Electric Alice plane tears down the runway in high-speed taxi test

Electric Alice plane tears down the runway in high-speed taxi test
Alice on the runway
Alice on the runway
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Alice on the runway
Alice on the runway

Israeli startup Eviation introduced its all electric aircraft Alice at the Paris Air Show in 2019, and has been edging toward its first flight ever since. The company has this week taken an important step toward this milestone, breezing through some high-speed testing on the runway.

Alice is a luxury electric plane that has undergone some design tweaks since we first looked at it. The current version uses a pair of 640-kW magniX motors mounted to either side of the fuselage, offering a range of 814 km (506 miles) and cruise speed of 407 km/h (253 mph). With a payload capacity of 1,130 kg (2,500 lb), there is space onboard for nine passengers and two crew.

This production version of the plane was revealed in June 2021, with the first flight originally expected to take place later that year. Things haven’t quite gone to plan, but the team is celebrating today with the plane humming down the runway during a successful high-speed taxi run.

This testing included a rotation test, in which the nose of the plane is pulled up off the tarmac in preparation for take-off. Things didn’t quite go that far, obviously, but the sight of Alice streaming down the runway and and progressing to this point will be a very welcome one for the company’s engineers and aviation enthusiasts alike.

“A great day for electric aviation. More to come from Alice soon!” the company tweeted.

There's no word yet on when exactly the first flight is expected to take place. You can checkout footage from the taxi testing in the tweet below.

Source: Eviation

Excellent !!! Well done to the Alice team ! Electric flight is edging closer than ever to mainstream reality !!!
Ralf Biernacki
This is among the most promising---and elegant---electric aircraft projects in an overcrowded field. Unlike the majority made up of pipe dreams and investor milking schemes, this is likely to work, and is a RL machine, not a wishful rendering. IMHO, this is because it follows a traditional aircraft configuration, refined over more than a century of research and practice. Forget about the inefficient multirotors, box-wings, foldouts, tangles of outriggers, and other novelties---this plane was designed by an experienced aeronautic engineer, and it shows.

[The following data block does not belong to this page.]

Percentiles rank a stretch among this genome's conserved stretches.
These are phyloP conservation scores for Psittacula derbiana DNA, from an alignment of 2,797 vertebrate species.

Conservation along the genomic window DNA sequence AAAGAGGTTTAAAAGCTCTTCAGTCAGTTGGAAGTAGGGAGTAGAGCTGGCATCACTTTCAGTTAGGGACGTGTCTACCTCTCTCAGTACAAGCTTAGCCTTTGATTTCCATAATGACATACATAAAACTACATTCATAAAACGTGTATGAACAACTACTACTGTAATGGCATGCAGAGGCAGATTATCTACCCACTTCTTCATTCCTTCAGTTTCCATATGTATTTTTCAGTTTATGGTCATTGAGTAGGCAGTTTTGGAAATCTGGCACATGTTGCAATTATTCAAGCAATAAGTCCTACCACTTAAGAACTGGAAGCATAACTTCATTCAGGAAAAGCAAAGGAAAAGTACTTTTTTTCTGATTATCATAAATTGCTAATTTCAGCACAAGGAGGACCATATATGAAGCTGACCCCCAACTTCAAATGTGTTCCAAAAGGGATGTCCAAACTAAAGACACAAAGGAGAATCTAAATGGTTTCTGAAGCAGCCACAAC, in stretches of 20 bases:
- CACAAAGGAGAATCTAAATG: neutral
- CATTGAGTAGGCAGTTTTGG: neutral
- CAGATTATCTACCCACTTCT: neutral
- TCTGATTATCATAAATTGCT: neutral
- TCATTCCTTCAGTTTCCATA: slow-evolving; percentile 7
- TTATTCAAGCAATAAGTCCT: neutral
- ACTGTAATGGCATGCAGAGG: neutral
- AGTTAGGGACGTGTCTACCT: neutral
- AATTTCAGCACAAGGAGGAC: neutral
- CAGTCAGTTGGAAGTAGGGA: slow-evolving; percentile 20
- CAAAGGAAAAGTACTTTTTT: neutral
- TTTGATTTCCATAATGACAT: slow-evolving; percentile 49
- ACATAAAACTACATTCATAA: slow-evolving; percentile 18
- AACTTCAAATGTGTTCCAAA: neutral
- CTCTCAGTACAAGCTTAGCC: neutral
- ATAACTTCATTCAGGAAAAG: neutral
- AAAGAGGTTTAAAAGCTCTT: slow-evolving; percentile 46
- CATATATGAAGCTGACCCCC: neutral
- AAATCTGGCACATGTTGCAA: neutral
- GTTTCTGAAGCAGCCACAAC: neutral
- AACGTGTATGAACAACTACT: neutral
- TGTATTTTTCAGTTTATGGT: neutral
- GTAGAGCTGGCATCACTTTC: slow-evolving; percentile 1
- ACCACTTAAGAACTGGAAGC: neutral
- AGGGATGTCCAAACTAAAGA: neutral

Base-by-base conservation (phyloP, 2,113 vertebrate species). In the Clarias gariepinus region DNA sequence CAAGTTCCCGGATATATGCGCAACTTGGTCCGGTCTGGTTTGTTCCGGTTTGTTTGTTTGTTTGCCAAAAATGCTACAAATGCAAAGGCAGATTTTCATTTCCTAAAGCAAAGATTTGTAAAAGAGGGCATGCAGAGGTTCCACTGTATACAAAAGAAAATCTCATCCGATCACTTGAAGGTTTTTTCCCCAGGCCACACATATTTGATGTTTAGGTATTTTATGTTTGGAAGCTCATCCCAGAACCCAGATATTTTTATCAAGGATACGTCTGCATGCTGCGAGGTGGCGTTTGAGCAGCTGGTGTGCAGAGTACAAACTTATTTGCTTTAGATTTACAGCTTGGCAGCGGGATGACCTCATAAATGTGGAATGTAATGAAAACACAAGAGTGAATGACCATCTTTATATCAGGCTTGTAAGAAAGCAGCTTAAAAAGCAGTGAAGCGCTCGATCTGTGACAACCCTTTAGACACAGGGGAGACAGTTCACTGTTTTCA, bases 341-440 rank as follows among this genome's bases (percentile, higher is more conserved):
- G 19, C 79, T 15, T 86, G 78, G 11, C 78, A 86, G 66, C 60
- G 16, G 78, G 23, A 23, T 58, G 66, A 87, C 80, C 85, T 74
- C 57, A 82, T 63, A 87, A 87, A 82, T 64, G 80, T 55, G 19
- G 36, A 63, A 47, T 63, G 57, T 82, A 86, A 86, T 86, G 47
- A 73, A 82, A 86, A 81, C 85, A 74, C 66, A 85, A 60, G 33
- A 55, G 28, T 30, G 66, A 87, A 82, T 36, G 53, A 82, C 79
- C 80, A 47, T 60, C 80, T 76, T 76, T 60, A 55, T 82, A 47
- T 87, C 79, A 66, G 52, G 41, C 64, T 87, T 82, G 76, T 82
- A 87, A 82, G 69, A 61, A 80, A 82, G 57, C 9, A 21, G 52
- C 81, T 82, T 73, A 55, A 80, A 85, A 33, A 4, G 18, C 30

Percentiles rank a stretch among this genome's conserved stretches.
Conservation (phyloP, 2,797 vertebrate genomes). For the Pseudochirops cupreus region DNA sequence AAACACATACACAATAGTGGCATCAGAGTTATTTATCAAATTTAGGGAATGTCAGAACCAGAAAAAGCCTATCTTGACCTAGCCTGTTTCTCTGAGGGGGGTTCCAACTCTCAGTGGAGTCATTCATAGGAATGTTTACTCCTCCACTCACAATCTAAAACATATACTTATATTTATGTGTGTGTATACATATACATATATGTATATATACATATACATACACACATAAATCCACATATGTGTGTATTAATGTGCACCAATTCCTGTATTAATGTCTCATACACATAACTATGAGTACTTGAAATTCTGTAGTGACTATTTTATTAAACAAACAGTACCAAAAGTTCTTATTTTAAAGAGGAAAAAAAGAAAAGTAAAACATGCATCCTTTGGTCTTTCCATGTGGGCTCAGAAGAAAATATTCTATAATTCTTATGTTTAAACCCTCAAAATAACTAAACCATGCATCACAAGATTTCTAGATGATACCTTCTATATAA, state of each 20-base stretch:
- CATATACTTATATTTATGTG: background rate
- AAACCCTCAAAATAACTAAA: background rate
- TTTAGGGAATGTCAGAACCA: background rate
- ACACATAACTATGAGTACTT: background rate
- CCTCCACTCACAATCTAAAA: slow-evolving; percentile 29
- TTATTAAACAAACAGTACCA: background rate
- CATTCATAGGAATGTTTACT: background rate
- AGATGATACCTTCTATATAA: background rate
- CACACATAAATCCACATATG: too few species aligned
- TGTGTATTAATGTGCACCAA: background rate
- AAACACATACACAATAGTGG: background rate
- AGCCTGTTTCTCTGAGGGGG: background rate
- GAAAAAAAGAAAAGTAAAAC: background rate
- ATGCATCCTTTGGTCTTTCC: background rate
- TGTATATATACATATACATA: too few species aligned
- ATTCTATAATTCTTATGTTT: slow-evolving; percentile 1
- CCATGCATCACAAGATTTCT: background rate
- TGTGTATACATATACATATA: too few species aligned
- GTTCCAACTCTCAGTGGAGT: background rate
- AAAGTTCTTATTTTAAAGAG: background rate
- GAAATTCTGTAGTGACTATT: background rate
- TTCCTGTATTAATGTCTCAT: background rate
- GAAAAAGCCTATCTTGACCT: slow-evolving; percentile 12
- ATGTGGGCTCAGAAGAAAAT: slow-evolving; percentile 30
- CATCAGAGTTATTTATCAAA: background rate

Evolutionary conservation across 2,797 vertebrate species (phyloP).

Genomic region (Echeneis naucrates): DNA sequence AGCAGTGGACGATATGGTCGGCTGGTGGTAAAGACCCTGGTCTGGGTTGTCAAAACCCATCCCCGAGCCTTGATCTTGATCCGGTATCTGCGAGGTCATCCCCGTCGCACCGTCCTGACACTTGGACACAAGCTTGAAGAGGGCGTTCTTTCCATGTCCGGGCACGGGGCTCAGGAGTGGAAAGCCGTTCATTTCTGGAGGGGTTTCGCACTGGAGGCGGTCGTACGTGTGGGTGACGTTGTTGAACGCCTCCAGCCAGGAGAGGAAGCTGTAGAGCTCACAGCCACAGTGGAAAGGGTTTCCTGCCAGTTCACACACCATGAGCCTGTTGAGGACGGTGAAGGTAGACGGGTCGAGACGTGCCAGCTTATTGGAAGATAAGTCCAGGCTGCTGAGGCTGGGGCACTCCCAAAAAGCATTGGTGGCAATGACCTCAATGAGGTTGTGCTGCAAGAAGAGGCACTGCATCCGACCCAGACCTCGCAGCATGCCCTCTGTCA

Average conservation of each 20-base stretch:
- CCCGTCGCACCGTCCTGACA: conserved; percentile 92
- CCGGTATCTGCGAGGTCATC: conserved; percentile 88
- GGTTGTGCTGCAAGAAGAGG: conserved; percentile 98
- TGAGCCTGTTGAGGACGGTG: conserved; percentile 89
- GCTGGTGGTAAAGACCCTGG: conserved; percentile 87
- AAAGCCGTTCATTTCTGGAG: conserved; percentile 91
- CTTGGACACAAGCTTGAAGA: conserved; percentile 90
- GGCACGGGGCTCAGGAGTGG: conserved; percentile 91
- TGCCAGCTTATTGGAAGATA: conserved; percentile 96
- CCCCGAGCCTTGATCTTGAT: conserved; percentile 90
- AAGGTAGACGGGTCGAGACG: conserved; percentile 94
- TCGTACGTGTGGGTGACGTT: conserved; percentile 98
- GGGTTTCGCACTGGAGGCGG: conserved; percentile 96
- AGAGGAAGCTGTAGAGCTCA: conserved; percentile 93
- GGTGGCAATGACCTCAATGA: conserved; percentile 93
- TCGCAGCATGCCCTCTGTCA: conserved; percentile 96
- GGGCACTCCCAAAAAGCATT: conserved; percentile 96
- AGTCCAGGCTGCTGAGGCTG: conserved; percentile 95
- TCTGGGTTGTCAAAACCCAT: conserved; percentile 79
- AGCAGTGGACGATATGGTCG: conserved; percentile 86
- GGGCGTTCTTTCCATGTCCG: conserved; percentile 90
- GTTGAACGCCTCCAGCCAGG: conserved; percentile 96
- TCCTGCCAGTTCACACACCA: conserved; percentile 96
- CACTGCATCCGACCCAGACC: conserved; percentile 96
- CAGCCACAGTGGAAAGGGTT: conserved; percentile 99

Nice looking thing, good range and it looks very likely to reach production.

Bit disappointed by the passenger count and payload (I assume the payload of 1,130 kg includes any passenger/crew)
Yes i agree but you have the multirotor part all wrong, multirotors are the future of transport and are here to stay in a very revolutionary and profound way. You'll have to get used to it or get left behind
John Schubert
A range of 500 miles is extremely difficult to believe. Here's why: "1,000 pounds of jet fuel yields . . . about 14x more power than 1000 lbs of batteries."
What rabbit did they pull out of a hat to accomplish that? Or is this just another bubbly-optimistic press release?,than%201000%20lbs%20of%20batteries.
It is a very technically good design, far better than the first one with wingtip props and likely to be the first production commercial EV aircraft to be produced. Well done.
Too bad they did not include audio for the test video.
Affectionately nicknamed “the slug”. Due to its saggy airframe cross-section and its speed capability. Cool they’ve gone straight for a larger 9 passenger capability rather than messing with a tiny single or couple person design.
Beautiful aircraft! I look forward to its first flight.
I don't want to poo-poo Eviation's efforts, here, but, for perspective, a Tesla Model S 100kWh battery weighs ~675kg. Given that Tesla's battery specific energy density is one of the best available *off-the-shelf*, and that the Alice's battery is ~900kWh, its battery must weigh in the region of 6T... and the MTOW of the aircraft is 7.5T. Given that 1T of that is occupants... see my problem?!
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